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Alisols define a soil group within the World Reference Base for Soil Resources[1]

Properties include having an argic horizon, which has a specific cation exchange capacity; a predominantly alic properties zone between 250mm and 1000 mm from the soil surface; and no diagnostic horizons other than an ochric, umbric, albic, andic, ferric, nitic, plinthic or vertic horizon.[1]

Simply put, alisols are poorly drained soils with a dense subsurface clay layer, which causes a relatively high concentration of aluminum ions in the root zone.
There exist mixed forms, for example 'gleyic alisol', that are mainly alisol, but also contain components that are found in gleysols.

Alisols occur mainly in tropical and humid subtropical climates, though a few are found in unglaciated landscapes as far north as Brittany.[2] Compared to Acrisols and Ferralsols, Alisols have much higher-activity clays and are likely to be found on younger terrains or more geologically active regions such as Kyushu and Chugoku.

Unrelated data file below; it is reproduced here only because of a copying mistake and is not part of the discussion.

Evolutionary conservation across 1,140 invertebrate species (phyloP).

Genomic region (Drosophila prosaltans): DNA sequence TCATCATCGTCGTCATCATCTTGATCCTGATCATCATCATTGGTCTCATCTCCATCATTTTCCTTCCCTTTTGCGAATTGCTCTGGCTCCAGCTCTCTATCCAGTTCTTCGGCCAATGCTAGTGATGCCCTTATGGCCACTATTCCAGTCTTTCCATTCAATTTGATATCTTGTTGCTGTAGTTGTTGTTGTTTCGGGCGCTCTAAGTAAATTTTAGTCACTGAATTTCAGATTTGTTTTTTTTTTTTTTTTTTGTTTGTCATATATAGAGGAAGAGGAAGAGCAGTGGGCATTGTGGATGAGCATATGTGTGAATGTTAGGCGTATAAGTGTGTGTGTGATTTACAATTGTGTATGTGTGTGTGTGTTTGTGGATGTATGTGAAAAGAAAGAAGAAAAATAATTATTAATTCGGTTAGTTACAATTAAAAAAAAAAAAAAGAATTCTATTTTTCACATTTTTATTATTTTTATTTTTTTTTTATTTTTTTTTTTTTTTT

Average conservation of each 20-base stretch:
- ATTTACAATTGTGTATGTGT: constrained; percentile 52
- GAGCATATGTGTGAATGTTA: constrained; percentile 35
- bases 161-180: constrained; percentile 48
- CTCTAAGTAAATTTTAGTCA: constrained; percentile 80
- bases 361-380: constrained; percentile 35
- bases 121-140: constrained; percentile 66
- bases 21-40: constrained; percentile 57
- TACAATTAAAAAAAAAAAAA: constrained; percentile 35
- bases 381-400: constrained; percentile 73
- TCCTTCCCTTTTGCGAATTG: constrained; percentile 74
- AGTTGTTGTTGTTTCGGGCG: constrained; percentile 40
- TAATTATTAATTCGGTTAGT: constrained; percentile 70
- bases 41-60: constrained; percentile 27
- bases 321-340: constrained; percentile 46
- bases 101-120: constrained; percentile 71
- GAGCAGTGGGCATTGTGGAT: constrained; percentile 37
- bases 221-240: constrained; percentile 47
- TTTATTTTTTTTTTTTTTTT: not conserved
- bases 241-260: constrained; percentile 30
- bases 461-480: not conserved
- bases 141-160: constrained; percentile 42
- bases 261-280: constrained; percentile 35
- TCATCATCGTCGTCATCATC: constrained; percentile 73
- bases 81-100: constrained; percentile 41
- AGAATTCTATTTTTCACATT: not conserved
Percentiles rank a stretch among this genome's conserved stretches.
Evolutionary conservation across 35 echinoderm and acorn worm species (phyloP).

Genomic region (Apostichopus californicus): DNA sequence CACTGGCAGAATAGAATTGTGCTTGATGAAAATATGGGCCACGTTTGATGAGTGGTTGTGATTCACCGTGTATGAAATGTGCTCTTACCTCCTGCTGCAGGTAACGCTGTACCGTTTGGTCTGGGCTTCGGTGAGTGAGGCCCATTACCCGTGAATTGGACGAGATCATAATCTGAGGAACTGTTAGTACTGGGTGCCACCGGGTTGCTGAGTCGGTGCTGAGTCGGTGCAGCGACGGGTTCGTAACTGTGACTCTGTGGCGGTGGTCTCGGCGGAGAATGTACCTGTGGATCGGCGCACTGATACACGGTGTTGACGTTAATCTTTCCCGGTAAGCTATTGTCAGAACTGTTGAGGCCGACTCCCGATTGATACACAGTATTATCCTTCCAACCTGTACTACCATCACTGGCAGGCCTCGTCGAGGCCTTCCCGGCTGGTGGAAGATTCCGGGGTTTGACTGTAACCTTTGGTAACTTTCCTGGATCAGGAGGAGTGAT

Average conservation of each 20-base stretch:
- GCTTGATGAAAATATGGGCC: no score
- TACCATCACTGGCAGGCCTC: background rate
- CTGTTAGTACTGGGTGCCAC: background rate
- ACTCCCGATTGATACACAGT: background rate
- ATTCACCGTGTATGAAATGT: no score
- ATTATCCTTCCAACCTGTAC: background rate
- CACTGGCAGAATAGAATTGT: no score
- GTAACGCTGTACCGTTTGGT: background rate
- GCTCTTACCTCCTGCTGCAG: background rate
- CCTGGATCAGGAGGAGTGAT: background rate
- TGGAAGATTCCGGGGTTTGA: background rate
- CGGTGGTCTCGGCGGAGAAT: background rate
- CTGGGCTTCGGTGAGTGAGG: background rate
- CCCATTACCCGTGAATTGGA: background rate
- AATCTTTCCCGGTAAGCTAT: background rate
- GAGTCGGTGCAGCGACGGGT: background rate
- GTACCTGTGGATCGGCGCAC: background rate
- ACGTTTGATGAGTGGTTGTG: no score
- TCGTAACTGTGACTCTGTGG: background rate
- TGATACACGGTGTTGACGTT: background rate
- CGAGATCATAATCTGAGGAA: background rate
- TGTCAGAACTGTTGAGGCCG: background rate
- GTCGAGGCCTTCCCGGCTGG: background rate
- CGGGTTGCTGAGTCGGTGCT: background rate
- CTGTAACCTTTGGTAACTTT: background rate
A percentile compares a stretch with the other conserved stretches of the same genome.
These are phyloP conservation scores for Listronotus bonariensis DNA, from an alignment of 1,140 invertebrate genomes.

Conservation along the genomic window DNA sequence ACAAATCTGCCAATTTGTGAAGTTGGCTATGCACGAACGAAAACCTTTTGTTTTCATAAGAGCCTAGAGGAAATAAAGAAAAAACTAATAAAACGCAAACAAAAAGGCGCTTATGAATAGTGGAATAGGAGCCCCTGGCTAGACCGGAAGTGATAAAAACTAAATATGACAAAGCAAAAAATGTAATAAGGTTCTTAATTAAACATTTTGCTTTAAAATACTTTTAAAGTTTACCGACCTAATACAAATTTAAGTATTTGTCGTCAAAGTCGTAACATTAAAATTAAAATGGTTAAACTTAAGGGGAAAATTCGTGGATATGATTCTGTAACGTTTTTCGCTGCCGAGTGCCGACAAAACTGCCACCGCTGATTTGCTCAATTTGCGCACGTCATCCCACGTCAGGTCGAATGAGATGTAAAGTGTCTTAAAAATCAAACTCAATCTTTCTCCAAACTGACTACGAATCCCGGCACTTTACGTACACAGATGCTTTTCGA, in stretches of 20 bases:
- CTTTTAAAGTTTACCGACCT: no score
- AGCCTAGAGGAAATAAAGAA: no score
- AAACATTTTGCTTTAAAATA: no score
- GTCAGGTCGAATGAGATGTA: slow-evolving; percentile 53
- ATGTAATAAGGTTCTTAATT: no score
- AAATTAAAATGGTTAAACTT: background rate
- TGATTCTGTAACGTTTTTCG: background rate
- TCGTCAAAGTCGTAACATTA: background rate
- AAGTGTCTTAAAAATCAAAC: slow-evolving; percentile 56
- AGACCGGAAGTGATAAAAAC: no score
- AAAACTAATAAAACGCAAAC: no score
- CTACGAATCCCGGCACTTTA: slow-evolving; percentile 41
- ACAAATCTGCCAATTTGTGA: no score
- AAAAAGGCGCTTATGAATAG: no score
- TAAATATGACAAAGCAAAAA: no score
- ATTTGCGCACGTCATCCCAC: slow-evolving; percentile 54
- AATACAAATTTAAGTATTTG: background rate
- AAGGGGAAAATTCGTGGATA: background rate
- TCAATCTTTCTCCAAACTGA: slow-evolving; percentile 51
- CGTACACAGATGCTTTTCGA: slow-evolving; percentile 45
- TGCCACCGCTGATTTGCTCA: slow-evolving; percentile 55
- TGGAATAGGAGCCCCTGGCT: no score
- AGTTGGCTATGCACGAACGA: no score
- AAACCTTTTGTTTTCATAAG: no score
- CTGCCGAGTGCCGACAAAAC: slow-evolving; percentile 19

Agricultural use[edit]

Alisols are acidic (increased by limited drainage) and therefore need liming, contain few nutrients and therefore need fertilizer, and do not have much surface coherence so are easily eroded.
Aluminium and manganese toxicity is a very serious problem in Alisols, because at the low pH of these soils such generally insoluble metals become soluble and can poison plants which are not tolerant of them. Encyclopædia Britannica mentions oil palm, cotton, and maize (corn) as crops suitable to be grown on Alisols, though most crops require very intensive fertilisation for long-term success.[1]


  1. ^ a b c WRB Ch2 Key to the reference soil groups
  2. ^ Chesworth, Ward (editor); Encyclopedia of Soil Science; p. 36. ISBN